Cunningham, Sacco have $76k, $95k, cash on hand for state Senate re-election bids


State Senator Sandra Cunningham (D-31) and her counterpart in the 32nd Legislative District, Nick Sacco, are both having no problems fundraising ahead of June primaries where it’s a distinct possibility they’ll be running unopposed.

By John Heinis/Hudson County View

Sacco, also the North Bergen mayor, is currently sitting on about $95,228 in campaign cash for his role as a state legislator, according to a January 10th filing with the New Jersey Election Law Enforcement Commission (NJ ELEC).

He received $1,000 contributions from the labor groups Communications Workers of America (CWA) PAC, IBEW Local 164, UA Plumbers Local 24, and Steamfitters Local 475 PAC, as well as high-powered law firm DeCotiis, Fitzpatrick, & Cole, respectively.

Ed Farmer, a former chief of staff to U.S. Rep. Bill Pascrell (D-9) who now runs the consulting firm Millenium Strategies, also chipped in $1,000 on October 22nd, the ELEC filing shows.

Sacco, first elected to the state Senate in 1993, ran unopposed in 2017 and received 9,703 votes in the primary, tallies from the Hudson County Board of Elections indicate.

As for Cunningham, her January 14th ELEC report reveals she has around $75,699 cash on hand.

She netted $500 each from the CWA PAC, UA Plumbers Local 24, the NJ Funeral Directors PAC, Suez Inc. – the water service provider in Jersey City and many other parts of the sate – the Centurylink Inc. Employees PAC, and Teamsters Joint Council No. 73 PAC.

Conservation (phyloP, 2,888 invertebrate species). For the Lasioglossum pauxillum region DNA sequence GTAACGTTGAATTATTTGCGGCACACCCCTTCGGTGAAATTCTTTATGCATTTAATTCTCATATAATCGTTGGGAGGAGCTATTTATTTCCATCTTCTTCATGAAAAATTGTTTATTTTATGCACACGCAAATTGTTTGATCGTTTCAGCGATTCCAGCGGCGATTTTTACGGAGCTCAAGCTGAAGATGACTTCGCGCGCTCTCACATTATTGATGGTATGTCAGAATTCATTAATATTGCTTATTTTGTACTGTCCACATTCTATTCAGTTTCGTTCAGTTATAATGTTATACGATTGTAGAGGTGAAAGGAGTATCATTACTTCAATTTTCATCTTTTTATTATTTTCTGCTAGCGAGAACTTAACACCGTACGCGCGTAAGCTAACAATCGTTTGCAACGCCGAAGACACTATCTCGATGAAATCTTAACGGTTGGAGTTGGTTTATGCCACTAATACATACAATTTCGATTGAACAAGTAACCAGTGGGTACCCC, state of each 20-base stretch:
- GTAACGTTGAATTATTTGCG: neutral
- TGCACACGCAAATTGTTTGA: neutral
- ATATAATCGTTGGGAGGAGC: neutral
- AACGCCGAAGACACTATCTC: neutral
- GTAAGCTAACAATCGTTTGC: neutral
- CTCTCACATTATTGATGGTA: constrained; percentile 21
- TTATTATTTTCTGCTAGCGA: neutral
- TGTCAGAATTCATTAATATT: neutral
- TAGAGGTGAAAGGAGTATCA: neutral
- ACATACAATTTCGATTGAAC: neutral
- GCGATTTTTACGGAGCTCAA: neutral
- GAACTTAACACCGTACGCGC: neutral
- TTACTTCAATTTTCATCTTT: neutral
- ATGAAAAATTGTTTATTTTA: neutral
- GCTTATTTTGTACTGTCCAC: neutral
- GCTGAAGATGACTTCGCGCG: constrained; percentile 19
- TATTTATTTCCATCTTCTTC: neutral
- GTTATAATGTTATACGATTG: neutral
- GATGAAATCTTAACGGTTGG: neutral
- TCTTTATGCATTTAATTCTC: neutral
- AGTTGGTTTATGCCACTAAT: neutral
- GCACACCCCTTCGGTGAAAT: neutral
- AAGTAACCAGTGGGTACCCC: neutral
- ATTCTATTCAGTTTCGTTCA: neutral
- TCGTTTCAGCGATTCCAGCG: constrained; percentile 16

The Hudson County Board of Elections reported that Cunningham, first elected in 2007, secured 12,089 votes in an uncontested 2017 primary.

State Senator (D-33) Brian Stack, also up for re-election this year, has not filed with a campaign finance report since August 2nd, 2018, when he had a closing balance of just $307.50, according to ELEC’s online database.

Regardless of where he stands with campaign cash, Stack, also the Union City mayor, is more than likely not overly concerned about his chances of being re-elected due to his prolific get out the vote operation.

In the 2017 primary, he racked up 20,952 votes despite not having an opponent.

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